In an earlier blog, I suggested that women might have blown red ocher around their hands to leave their marks in prehistoric caves.
At the time I thought this was a rather bold suggestion.
Had I been asked why I thought the images were made by women, I might have said that people have understood caves to be the womb of the Great Mother, the Source of All Life, from time immemorial. I might have added that those who performed rituals in the caves cannot have been performing simple “hunting magic,” but must also have been thanking the Source of Life for making life possible for them and for the great beasts they hunted. Still I am not certain that I imagined women as the artists in the Paleolithic caves.
In recent days the news wires have been carrying a story titled “First Cave Artists May Have Been Women, New Study Suggests.” According to retired anthropological archaeologist Dean Snow, the handprints made by Paleolithic ancestors 40,000-20,000 years ago may have been made primarily by women. Snow spent a decade gathering and analyzing photographs of the handprints left in caves. The scientific fact that women’s first and ring fingers are generally of the same length, while men’s ring fingers are generally longer their index fingers, led him to the conclusion that ¾ of the handprints in the caves were made by women! If women were painting their hands on the caves in larger numbers than men, then isn’t likely that they were also painting the images of the great beasts on the walls of the caves?
This is Snow’s conclusion. The article states that Snow’s findings contradict the widely held theory that male hunters were the sole creators of the cave paintings of the Paleolithic caves such as Lascaux and Chauvet. Feminist interpreters of the cave paintings have long noted that pregnant animals which no hunter would ever kill are also portrayed on the walls of the caves.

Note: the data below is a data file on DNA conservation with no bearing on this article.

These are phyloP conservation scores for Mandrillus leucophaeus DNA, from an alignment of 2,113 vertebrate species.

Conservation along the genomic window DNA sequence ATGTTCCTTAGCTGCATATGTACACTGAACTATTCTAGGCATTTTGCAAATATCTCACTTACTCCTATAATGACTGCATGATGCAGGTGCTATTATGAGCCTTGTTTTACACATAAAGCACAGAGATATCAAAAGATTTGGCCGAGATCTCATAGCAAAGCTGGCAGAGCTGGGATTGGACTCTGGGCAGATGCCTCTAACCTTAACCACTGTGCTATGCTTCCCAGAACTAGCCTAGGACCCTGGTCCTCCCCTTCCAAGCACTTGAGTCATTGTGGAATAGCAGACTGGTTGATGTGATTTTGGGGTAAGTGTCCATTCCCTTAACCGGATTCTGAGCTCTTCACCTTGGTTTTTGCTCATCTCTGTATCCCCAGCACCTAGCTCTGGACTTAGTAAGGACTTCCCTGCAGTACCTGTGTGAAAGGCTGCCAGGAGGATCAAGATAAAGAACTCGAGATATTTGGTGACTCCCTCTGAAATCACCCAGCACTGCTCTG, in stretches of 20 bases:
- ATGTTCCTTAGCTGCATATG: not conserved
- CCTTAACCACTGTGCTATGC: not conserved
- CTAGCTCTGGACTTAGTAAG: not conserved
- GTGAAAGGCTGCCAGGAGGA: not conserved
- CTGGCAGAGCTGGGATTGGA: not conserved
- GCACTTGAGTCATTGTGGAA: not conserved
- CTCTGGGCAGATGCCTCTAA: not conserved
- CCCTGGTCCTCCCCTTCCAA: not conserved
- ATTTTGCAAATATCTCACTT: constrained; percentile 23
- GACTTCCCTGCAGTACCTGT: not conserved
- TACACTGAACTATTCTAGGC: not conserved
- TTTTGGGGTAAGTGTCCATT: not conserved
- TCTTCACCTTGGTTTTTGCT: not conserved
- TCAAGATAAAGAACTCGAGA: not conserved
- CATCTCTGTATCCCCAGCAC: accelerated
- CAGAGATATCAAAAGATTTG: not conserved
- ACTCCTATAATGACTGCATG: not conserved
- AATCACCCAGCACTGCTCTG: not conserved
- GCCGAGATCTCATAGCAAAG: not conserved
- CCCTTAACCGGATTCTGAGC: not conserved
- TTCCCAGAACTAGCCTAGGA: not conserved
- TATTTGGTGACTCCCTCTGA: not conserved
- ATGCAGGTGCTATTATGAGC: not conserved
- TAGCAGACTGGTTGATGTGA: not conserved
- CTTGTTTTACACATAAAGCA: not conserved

This suggests a wider purpose for cave rituals than hunting magic. Still, comfortable assumptions that support widely held gender stereotypes are not easily dislodged. “Man the hunter” remains the popular image of “cave man,” while the image of “cave woman” being pulled by her hair by “cave man” sticks in the mind.
Despite decades of feminist theorizing about caves as the womb of the Great Mother, Snow refused to speculate about the meanings “cave women” might have given to the images within the caves. Could it be that he had never even encountered the idea that the cave symbolizes the womb of Mother Earth? Did this idea simply not “make sense” to him? Is the idea of expressing gratitude to the Source of Life alien to him? Or did he have difficulty imagining that the Source of Life is located in the earth–not in heaven?
Indolent assumptions make it difficult for us to imagine women as the creators of great art.
Indolent assumptions make it difficult for us to imagine women as the initiators of important religious ideas.
Indolent assumptions make it difficult for us to imagine the Source of Life as a great womb.
Indolent assumptions make it difficult for us to imagine women, men, and children gathering together to thank the Great Mother for the gift of life in the depths of caves.
Indolent assumptions are beginning to change.
Carol P. Christ has just come back from the fall Goddess Pilgrimage to Crete which she led through Ariadne Institute. There she gave thanks for the gift of life in the cave wombs of Mother Earth. It is not too early to sign up for the spring or fall pilgrimages for 2014. Carol can be heard on a WATER Teleconference. Carol’s books include She Who Changes and Rebirth of the Goddess and the widely-used anthologies Womanspirit Rising and Weaving the Visions.